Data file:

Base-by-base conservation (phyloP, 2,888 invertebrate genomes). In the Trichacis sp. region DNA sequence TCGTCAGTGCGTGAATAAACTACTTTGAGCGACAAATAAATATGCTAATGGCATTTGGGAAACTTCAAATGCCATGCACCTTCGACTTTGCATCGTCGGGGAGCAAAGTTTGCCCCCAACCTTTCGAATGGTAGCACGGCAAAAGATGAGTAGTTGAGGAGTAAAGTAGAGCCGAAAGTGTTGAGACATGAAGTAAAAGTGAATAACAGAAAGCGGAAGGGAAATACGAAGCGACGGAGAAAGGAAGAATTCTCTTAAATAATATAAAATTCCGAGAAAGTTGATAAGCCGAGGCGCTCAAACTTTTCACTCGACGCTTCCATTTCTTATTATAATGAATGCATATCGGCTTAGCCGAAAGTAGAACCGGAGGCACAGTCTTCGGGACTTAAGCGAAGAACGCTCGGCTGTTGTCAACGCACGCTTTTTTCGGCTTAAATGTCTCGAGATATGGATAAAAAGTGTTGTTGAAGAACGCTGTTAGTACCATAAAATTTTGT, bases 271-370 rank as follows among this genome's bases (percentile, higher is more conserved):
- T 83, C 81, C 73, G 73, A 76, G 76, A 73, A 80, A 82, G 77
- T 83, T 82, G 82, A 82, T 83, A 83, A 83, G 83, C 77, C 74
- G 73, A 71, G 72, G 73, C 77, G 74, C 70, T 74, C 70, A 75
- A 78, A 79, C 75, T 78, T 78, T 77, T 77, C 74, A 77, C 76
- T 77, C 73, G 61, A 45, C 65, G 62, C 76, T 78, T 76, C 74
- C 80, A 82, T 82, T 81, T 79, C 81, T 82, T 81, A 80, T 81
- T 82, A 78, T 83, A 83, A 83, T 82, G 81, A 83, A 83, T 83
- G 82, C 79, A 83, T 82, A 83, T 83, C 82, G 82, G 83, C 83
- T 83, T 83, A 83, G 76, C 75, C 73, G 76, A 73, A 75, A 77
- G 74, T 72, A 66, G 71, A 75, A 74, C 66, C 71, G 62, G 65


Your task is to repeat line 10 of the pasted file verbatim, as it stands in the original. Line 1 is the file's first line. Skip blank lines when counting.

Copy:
- T 83, T 83, A 83, G 76, C 75, C 73, G 76, A 73, A 75, A 77